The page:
By Gerd Schönwälder, European Commission (DG Research and Innovation)

This article is one of the Forewords from the SHAPE ENERGY open access book recently published by Palgrave Macmillan  ‘Advancing Energy Policy: lessons on the integration of Social Sciences and Humanities’.

Energy has always been political, but never more so than today. The transition to a cleaner, greener energy system profoundly affects not just individual lifestyles and livelihoods but entire societies, economies, even political systems. Prompting deep changes in the way people live, work and move around, the energy transition is generating innovative business models, novel ways to produce and deliver goods and services, as well as calls for greater involvement by consumers and citizens in relevant decision-making.

Energy research, by contrast, still mostly revolves around the technical challenges of moving from an energy system based largely on fossil fuels to one powered by renewables. The energy research landscape across Europe (and most of the world) remains fragmented, with insufficient exchanges between—as well as within—the Scientific, Technology, Engineering and Mathematics (STEM) disciplines on the one hand and the Social Sciences and Humanities (SSH) on the other. As a result, much-needed synergies that would require greater collaboration and more interdisciplinary work remain unrealised.

Initiatives such as SHAPE ENERGY want to change this. Supported by the European Commission’s Horizon 2020 research framework programme, SHAPE ENERGY is narrowing the gap between Europe’s energy research communities, reaching out to constituencies as varied as the business community, cities and Europe’s citizens at large. In so doing, SHAPE ENERGY is contributing to the goals of the Energy Union and, more specifically, the Strategic Energy Technology Plan (SET-Plan), ensuring that Social Sciences and Humanities-related aspects have greater prominence in relevant energy research and energy policymaking. SHAPE ENERGY will lead to the establishment of a dedicated SSH platform alongside the existing energy European Technology and Innovation Platforms (ETIPs), starting in 2019.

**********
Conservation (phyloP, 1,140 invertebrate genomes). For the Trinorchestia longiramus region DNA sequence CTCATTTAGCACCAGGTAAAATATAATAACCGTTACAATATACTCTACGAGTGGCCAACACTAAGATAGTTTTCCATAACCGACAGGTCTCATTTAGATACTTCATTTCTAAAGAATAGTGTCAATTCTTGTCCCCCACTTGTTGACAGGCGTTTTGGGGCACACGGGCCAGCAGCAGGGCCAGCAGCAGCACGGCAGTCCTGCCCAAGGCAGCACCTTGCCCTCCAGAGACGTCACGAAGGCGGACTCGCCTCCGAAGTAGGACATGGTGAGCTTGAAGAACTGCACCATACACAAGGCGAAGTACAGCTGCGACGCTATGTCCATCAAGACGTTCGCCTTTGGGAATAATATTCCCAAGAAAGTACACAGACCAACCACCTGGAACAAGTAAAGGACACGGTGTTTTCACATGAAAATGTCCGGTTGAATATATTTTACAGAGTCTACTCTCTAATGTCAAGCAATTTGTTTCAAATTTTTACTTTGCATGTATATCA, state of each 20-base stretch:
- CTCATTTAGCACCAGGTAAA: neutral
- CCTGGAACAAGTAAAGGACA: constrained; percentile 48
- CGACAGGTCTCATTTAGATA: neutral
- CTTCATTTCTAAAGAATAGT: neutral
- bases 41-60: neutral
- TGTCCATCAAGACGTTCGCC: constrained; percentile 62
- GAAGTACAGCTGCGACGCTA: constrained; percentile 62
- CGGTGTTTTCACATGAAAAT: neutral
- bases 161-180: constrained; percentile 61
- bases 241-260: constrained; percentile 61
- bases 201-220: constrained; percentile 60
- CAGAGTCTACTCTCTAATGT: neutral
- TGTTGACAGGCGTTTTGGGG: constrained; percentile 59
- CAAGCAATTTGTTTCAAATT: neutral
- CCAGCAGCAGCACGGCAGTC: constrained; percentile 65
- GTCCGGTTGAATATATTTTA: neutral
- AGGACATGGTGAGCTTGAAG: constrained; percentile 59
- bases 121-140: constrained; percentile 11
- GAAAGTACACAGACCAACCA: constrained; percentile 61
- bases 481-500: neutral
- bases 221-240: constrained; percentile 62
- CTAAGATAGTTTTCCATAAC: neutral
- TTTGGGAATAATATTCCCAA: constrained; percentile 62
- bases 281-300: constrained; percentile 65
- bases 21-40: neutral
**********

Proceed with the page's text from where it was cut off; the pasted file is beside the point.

see this book

The chapters in this collection make an important contribution to this agenda. They are stellar examples of the type of work that transcends not just disciplinary but also geographical boundaries, with the preparation of each chapter bringing together researchers from at least three SSH disciplines and two or more Horizon 2020 eligible countries. Transitioning to a cleaner-energy system, while building Europe’s competitiveness and protecting its vulnerable citizens and regions, constitutes a fundamental challenge for the whole continent and such multiple perspectives are essential for confronting it. The contributions assembled here provide numerous insights that will be invaluable not just for researchers or policymakers but many others: cities, project developers, investors and of course concerned citizens all over the continent.

Gerd Schönwälder works on the socio-economic and political aspects of the clean-energy transition for the European Commission’s Directorate-General
for Research and Innovation (DG RTD). Previously, he was an invited researcher at the Centre for International Policy Studies (CIPS) and the
German Development Institute (DIE), after holding senior positions at the International Development Research Centre (IDRC). Gerd earned a PhD
in Political Science from McGill University.